+1000 setting up the python repo with directory structure metadata. Like this, providing testing scripts would be easier, as well as letting others the option to work on forks and accept PRs after right code review.

This last point seems important to me because it will help to identify the concrete deliverables ;)


"Chris Mutel" ---02/23/2019 09:05:11 AM---Some more specific questions/suggestions: - Expectation/requirement for CI testing?

From: "Chris Mutel" <cmutel@...>
To: hackathon2019@bonsai.groups.io
Date: 02/23/2019 09:05 AM
Subject: Re: [hackathon2019] Hackthon management/software development philosophy
Sent by: hackathon2019@bonsai.groups.io





Some more specific questions/suggestions:

- Expectation/requirement for CI testing?
- Expectation/requirement that people follow the Github PR workflow
(
https://guides.github.com/introduction/flow/)?
- Expectation/requirement on implementation language?
- Expectation/requirement on (automatic) containerization? Standardize
on Docker or something else?
- Set up Python repo with expected directory structure, metadata, and
guides on how to set up docs/CI/etc.

On Sat, 23 Feb 2019 at 08:01, Chris Mutel via Groups.Io
<cmutel@...> wrote:
>
> Thanks for Brandon and Tomas for bringing up the principle of test-driven development. I agree that this approach is absolutely correct, but I want to open up the broader question of hackthon task management and resource planning - do we want to formally adopt something like SCRUM (https://www.scrum.org/resources/what-is-scrum)? Having participated in several hackathon-type events, I have seen several examples of poor resource management.
>
> I would very much appreciate someone volunteering to take the lead here, and create a small working group that will development a guidance document (in the Github repo) and prepare a presentation for Monday morning (March 25) introducing the approach agreed upon to the rest of the group.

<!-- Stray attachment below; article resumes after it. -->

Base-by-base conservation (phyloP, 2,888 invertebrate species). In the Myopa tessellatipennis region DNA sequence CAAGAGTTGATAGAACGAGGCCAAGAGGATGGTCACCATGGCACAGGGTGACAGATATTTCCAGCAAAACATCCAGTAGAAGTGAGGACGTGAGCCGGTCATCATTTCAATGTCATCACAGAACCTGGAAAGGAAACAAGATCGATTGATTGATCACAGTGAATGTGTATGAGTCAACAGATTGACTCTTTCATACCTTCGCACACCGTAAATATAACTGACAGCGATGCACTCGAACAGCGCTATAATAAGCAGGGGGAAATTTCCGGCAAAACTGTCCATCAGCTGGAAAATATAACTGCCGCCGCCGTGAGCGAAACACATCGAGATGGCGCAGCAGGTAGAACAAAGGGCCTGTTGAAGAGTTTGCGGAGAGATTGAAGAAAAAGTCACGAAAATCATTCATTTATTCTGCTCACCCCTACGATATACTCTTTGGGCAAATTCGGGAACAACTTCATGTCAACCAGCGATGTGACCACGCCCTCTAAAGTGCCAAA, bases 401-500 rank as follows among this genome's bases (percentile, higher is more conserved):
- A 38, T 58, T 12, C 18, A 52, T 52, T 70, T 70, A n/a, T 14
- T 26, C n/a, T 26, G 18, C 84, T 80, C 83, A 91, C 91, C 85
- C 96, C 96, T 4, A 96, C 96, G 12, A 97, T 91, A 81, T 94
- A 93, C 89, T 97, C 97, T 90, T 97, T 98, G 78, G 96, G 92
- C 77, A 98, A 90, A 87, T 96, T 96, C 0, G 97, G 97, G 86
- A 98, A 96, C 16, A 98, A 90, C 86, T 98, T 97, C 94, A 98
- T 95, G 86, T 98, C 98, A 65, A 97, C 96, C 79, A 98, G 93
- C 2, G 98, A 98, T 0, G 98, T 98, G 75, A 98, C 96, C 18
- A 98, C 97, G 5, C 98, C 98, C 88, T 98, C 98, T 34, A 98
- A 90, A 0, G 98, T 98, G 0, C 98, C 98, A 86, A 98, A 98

>
> I see the following key questions:
> - How strict do we want to be following a particular system?
> - How can we make sure that software/other efforts aren't duplicated?
> - How can we make sure that each persons capabilities are being used effectively and in line with their interests?
> - What tools can we use to improve the quality and usability of the code produced (e.g. TDD/BDD, documentation)?
>
> We can create a hashtag (
https://groupsio.zendesk.com/hc/en-us/articles/202739265-Hashtags) for this discussion so people not directly involved can more easily filter it.
>



--
############################
Chris Mutel
Technology Assessment Group, LEA
Paul Scherrer Institut
OHSA D22
5232 Villigen PSI
Switzerland
http://chris.mutel.org
Telefon: +41 56 310 5787
############################





Bo Weidema
 

My skills are probably best suited for working on the formalisation of the ontology, as outlined by Matteo.

Bo

Den 2019-02-25 kl. 09.33 skrev tomas Navarrete:

- Now that the list of participants a bit more "stable", I suggest we start identifying skills and interests so that we can create teams (and eventually make them responsible for the user stories)
--


tomas Navarrete
 

under the SCRUM methodology, we would also need a product owner: someone capable of prioritizing the user stories / tasks

"Bo Weidema" ---02/25/2019 09:58:03 AM---My skills are probably best suited for working on the formalisation of the ontology, as outlined by

From: "Bo Weidema" <bo.weidema@...>
To: hackathon2019@bonsai.groups.io
Date: 02/25/2019 09:58 AM
Subject: Re: [hackathon2019] Hackthon management/software development philosophy
Sent by: hackathon2019@bonsai.groups.io





My skills are probably best suited for working on the formalisation of the ontology, as outlined by Matteo.

Bo

Den 2019-02-25 kl. 09.33 skrev tomas Navarrete:

    - Now that the list of participants a bit more "stable", I suggest we start identifying skills and interests so that we can create teams (and eventually make them responsible for the user stories)
--